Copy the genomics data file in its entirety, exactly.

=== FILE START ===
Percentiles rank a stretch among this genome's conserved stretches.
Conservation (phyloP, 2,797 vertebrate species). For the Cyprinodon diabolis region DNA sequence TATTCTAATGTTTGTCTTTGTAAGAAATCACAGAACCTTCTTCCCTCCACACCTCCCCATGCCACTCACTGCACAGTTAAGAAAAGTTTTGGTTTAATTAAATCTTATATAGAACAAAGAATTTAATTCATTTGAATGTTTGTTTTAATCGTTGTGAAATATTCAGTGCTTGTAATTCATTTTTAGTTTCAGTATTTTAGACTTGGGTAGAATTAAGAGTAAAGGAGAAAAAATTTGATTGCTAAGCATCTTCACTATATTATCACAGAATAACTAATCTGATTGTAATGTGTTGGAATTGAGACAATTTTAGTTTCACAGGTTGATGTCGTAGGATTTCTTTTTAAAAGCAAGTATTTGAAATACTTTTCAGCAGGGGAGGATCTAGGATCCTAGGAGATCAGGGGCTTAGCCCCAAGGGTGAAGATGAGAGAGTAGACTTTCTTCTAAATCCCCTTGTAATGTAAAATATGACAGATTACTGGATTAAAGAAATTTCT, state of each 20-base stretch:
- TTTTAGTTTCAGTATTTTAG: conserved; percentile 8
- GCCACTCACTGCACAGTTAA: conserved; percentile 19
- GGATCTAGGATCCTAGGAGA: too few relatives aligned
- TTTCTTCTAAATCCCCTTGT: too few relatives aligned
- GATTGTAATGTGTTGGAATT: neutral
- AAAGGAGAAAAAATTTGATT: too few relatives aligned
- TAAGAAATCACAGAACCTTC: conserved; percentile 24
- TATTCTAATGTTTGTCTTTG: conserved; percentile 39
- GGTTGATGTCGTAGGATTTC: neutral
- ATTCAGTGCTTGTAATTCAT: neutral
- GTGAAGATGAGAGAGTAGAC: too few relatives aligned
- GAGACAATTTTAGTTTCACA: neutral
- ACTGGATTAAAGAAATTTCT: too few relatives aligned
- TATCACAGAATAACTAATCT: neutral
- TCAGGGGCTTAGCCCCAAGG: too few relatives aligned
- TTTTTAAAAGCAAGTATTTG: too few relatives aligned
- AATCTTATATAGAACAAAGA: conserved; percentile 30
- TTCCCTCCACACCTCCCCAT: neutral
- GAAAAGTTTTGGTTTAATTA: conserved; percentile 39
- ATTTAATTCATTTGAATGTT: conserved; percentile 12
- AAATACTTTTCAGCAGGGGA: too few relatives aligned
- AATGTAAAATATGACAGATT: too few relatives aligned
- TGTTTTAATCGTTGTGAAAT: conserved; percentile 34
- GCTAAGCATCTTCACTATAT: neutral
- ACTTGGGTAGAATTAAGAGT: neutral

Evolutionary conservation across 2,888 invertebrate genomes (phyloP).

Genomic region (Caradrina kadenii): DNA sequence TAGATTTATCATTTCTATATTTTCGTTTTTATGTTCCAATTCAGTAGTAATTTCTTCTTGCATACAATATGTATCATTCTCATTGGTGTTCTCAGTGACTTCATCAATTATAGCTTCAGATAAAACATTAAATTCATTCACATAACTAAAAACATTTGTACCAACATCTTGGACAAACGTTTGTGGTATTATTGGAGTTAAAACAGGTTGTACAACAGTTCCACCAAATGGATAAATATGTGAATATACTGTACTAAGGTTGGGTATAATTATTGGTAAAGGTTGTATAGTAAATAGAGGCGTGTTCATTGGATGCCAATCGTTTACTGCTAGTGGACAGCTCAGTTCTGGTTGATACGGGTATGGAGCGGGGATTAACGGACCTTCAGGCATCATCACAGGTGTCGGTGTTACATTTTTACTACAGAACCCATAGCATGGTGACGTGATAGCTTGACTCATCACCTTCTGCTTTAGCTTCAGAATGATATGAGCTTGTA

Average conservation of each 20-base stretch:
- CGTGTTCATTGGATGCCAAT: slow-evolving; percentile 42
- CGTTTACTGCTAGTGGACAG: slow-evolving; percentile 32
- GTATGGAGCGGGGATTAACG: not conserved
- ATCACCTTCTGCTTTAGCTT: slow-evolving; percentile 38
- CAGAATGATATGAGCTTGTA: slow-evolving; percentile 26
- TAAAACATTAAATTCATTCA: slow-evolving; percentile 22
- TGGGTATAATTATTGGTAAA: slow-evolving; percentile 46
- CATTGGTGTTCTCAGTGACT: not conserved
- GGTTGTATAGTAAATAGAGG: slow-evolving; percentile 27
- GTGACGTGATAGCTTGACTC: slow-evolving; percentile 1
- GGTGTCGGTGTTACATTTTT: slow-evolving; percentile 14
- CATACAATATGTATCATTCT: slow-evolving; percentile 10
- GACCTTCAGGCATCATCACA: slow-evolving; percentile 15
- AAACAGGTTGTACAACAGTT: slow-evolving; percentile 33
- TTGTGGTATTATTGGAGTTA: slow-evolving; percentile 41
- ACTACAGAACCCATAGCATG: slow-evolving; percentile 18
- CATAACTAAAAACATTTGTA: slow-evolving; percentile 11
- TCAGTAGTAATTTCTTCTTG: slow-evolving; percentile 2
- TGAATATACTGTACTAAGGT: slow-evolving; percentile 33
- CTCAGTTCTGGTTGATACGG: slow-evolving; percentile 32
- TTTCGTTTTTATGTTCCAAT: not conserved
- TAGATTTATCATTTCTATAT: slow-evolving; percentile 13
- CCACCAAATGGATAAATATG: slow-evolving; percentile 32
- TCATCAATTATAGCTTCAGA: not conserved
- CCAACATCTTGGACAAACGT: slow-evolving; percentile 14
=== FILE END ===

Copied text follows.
Percentiles rank a stretch among this genome's conserved stretches.
Conservation (phyloP, 2,797 vertebrate species). For the Cyprinodon diabolis region DNA sequence TATTCTAATGTTTGTCTTTGTAAGAAATCACAGAACCTTCTTCCCTCCACACCTCCCCATGCCACTCACTGCACAGTTAAGAAAAGTTTTGGTTTAATTAAATCTTATATAGAACAAAGAATTTAATTCATTTGAATGTTTGTTTTAATCGTTGTGAAATATTCAGTGCTTGTAATTCATTTTTAGTTTCAGTATTTTAGACTTGGGTAGAATTAAGAGTAAAGGAGAAAAAATTTGATTGCTAAGCATCTTCACTATATTATCACAGAATAACTAATCTGATTGTAATGTGTTGGAATTGAGACAATTTTAGTTTCACAGGTTGATGTCGTAGGATTTCTTTTTAAAAGCAAGTATTTGAAATACTTTTCAGCAGGGGAGGATCTAGGATCCTAGGAGATCAGGGGCTTAGCCCCAAGGGTGAAGATGAGAGAGTAGACTTTCTTCTAAATCCCCTTGTAATGTAAAATATGACAGATTACTGGATTAAAGAAATTTCT, state of each 20-base stretch:
- TTTTAGTTTCAGTATTTTAG: conserved; percentile 8
- GCCACTCACTGCACAGTTAA: conserved; percentile 19
- GGATCTAGGATCCTAGGAGA: too few relatives aligned
- TTTCTTCTAAATCCCCTTGT: too few relatives aligned
- GATTGTAATGTGTTGGAATT: neutral
- AAAGGAGAAAAAATTTGATT: too few relatives aligned
- TAAGAAATCACAGAACCTTC: conserved; percentile 24
- TATTCTAATGTTTGTCTTTG: conserved; percentile 39
- GGTTGATGTCGTAGGATTTC: neutral
- ATTCAGTGCTTGTAATTCAT: neutral
- GTGAAGATGAGAGAGTAGAC: too few relatives aligned
- GAGACAATTTTAGTTTCACA: neutral
- ACTGGATTAAAGAAATTTCT: too few relatives aligned
- TATCACAGAATAACTAATCT: neutral
- TCAGGGGCTTAGCCCCAAGG: too few relatives aligned
- TTTTTAAAAGCAAGTATTTG: too few relatives aligned
- AATCTTATATAGAACAAAGA: conserved; percentile 30
- TTCCCTCCACACCTCCCCAT: neutral
- GAAAAGTTTTGGTTTAATTA: conserved; percentile 39
- ATTTAATTCATTTGAATGTT: conserved; percentile 12
- AAATACTTTTCAGCAGGGGA: too few relatives aligned
- AATGTAAAATATGACAGATT: too few relatives aligned
- TGTTTTAATCGTTGTGAAAT: conserved; percentile 34
- GCTAAGCATCTTCACTATAT: neutral
- ACTTGGGTAGAATTAAGAGT: neutral

Evolutionary conservation across 2,888 invertebrate genomes (phyloP).

Genomic region (Caradrina kadenii): DNA sequence TAGATTTATCATTTCTATATTTTCGTTTTTATGTTCCAATTCAGTAGTAATTTCTTCTTGCATACAATATGTATCATTCTCATTGGTGTTCTCAGTGACTTCATCAATTATAGCTTCAGATAAAACATTAAATTCATTCACATAACTAAAAACATTTGTACCAACATCTTGGACAAACGTTTGTGGTATTATTGGAGTTAAAACAGGTTGTACAACAGTTCCACCAAATGGATAAATATGTGAATATACTGTACTAAGGTTGGGTATAATTATTGGTAAAGGTTGTATAGTAAATAGAGGCGTGTTCATTGGATGCCAATCGTTTACTGCTAGTGGACAGCTCAGTTCTGGTTGATACGGGTATGGAGCGGGGATTAACGGACCTTCAGGCATCATCACAGGTGTCGGTGTTACATTTTTACTACAGAACCCATAGCATGGTGACGTGATAGCTTGACTCATCACCTTCTGCTTTAGCTTCAGAATGATATGAGCTTGTA

Average conservation of each 20-base stretch:
- CGTGTTCATTGGATGCCAAT: slow-evolving; percentile 42
- CGTTTACTGCTAGTGGACAG: slow-evolving; percentile 32
- GTATGGAGCGGGGATTAACG: not conserved
- ATCACCTTCTGCTTTAGCTT: slow-evolving; percentile 38
- CAGAATGATATGAGCTTGTA: slow-evolving; percentile 26
- TAAAACATTAAATTCATTCA: slow-evolving; percentile 22
- TGGGTATAATTATTGGTAAA: slow-evolving; percentile 46
- CATTGGTGTTCTCAGTGACT: not conserved
- GGTTGTATAGTAAATAGAGG: slow-evolving; percentile 27
- GTGACGTGATAGCTTGACTC: slow-evolving; percentile 1
- GGTGTCGGTGTTACATTTTT: slow-evolving; percentile 14
- CATACAATATGTATCATTCT: slow-evolving; percentile 10
- GACCTTCAGGCATCATCACA: slow-evolving; percentile 15
- AAACAGGTTGTACAACAGTT: slow-evolving; percentile 33
- TTGTGGTATTATTGGAGTTA: slow-evolving; percentile 41
- ACTACAGAACCCATAGCATG: slow-evolving; percentile 18
- CATAACTAAAAACATTTGTA: slow-evolving; percentile 11
- TCAGTAGTAATTTCTTCTTG: slow-evolving; percentile 2
- TGAATATACTGTACTAAGGT: slow-evolving; percentile 33
- CTCAGTTCTGGTTGATACGG: slow-evolving; percentile 32
- TTTCGTTTTTATGTTCCAAT: not conserved
- TAGATTTATCATTTCTATAT: slow-evolving; percentile 13
- CCACCAAATGGATAAATATG: slow-evolving; percentile 32
- TCATCAATTATAGCTTCAGA: not conserved
- CCAACATCTTGGACAAACGT: slow-evolving; percentile 14